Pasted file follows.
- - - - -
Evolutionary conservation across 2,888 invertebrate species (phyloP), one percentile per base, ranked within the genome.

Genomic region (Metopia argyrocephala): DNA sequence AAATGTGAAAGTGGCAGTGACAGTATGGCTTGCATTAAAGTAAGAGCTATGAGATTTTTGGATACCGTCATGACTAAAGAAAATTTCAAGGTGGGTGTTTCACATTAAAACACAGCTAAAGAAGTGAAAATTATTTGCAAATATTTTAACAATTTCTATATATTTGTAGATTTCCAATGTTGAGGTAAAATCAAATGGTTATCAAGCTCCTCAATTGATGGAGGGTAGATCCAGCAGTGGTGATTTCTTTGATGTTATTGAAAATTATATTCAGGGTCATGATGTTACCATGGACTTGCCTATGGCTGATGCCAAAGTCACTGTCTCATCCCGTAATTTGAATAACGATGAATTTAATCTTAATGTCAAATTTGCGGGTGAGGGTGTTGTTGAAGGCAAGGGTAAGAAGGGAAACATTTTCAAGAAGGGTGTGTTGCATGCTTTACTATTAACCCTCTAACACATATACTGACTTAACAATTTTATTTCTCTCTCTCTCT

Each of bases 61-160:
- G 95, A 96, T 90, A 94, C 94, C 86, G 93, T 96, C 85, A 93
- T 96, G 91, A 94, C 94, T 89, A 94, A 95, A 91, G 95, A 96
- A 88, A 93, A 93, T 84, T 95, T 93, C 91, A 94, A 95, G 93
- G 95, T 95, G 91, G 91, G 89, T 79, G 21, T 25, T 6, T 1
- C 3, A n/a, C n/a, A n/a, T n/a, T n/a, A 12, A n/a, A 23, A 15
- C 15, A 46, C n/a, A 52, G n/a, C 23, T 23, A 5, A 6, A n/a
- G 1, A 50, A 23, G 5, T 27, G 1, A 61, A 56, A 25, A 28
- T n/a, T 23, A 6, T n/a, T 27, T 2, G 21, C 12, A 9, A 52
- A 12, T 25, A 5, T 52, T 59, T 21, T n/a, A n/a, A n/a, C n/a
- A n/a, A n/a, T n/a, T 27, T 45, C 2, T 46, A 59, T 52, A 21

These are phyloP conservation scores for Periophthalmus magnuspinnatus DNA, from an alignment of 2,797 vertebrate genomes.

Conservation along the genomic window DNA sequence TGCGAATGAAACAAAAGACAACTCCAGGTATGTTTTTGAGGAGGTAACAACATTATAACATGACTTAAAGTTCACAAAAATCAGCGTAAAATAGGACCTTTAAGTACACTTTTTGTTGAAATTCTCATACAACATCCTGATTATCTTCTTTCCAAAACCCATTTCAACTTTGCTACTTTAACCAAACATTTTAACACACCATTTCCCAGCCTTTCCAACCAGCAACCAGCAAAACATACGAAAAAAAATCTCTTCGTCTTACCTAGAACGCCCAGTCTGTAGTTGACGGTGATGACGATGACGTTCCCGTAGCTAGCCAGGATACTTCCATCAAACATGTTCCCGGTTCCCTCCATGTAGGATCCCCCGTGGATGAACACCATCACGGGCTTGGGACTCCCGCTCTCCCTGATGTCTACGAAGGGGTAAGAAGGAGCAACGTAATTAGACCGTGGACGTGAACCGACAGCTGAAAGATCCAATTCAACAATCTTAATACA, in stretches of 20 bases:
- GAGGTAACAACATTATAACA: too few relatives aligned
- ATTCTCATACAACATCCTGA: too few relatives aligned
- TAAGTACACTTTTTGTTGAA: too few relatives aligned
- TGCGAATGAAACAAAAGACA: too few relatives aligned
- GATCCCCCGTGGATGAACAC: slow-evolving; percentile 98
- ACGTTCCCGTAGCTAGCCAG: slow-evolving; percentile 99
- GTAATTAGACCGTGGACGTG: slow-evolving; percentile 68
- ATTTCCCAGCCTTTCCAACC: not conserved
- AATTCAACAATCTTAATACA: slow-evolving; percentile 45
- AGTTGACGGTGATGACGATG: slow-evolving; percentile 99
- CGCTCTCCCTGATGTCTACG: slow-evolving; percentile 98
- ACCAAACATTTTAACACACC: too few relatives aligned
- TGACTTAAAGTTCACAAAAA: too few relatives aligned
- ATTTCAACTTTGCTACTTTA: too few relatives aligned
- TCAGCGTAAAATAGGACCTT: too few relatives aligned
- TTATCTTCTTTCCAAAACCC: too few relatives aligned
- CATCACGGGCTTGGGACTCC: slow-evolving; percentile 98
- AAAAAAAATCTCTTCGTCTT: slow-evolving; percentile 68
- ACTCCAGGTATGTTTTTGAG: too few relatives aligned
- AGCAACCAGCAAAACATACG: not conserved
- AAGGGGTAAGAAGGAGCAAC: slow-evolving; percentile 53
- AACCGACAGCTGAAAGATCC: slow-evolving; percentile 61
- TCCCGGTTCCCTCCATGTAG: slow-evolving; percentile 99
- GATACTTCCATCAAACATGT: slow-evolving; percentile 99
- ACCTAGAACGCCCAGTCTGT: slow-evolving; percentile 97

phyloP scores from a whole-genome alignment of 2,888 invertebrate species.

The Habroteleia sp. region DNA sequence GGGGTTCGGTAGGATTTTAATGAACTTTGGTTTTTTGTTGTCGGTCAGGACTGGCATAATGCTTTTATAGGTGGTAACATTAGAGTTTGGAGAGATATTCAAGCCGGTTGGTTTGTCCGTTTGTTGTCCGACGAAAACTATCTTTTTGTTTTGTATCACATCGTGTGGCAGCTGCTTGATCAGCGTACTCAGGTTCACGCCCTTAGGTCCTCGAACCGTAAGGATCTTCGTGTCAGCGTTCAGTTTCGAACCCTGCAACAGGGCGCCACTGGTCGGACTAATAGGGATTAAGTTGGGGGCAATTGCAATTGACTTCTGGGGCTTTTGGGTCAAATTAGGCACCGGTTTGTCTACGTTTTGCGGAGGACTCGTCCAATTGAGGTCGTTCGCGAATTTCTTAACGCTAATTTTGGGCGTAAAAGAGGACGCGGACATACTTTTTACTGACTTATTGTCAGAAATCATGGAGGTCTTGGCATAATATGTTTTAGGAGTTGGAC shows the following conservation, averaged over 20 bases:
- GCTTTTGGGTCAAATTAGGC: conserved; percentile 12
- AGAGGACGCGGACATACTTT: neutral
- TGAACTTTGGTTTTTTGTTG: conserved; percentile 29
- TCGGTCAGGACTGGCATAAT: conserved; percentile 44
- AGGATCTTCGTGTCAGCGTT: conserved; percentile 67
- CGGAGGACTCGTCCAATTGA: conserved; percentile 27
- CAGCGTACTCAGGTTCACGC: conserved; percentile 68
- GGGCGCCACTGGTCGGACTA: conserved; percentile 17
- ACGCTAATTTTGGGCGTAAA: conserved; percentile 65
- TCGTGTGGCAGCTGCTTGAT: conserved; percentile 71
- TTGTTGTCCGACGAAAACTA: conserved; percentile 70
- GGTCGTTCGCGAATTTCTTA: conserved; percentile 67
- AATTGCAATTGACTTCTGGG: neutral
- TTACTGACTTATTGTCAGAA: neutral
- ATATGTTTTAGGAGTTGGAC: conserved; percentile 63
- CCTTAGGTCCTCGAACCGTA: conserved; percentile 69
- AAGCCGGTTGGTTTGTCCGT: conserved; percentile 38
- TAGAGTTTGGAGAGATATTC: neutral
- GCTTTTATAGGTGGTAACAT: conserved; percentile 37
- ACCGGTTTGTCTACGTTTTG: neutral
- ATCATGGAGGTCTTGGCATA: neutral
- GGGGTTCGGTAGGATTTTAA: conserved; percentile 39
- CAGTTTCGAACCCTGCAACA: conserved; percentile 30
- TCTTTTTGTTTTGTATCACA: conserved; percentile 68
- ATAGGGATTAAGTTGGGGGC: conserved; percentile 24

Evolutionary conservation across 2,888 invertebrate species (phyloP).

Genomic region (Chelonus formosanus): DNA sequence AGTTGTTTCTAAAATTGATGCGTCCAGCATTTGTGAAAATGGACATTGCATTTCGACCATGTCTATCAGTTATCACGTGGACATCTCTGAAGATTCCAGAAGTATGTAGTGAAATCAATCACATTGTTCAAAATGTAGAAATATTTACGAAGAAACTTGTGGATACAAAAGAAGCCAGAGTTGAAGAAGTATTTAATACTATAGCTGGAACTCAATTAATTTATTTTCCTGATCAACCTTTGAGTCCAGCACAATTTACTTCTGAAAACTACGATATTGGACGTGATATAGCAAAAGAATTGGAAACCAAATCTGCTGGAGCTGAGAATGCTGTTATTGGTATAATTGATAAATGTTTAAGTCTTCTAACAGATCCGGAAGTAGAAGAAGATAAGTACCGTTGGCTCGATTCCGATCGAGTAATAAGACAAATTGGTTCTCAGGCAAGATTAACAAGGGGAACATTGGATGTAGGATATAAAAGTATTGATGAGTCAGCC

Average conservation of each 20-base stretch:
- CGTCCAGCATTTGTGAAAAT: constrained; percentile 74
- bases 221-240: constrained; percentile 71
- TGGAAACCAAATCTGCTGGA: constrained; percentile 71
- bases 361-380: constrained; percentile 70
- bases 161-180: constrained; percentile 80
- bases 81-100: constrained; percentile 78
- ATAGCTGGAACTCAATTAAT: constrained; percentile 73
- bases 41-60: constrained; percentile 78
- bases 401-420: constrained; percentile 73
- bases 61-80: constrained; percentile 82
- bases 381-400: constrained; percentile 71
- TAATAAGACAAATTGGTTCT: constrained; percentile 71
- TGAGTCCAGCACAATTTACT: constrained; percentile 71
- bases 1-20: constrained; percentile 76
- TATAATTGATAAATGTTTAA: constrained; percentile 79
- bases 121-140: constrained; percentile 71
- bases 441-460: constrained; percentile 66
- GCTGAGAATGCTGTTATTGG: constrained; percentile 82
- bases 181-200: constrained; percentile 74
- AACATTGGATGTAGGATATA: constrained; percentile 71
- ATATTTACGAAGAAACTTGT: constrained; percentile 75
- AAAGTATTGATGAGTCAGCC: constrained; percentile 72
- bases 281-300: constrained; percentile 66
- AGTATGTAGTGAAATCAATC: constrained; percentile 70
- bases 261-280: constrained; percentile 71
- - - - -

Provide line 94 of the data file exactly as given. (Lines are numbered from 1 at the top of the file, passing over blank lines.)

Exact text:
- AGTATGTAGTGAAATCAATC: constrained; percentile 70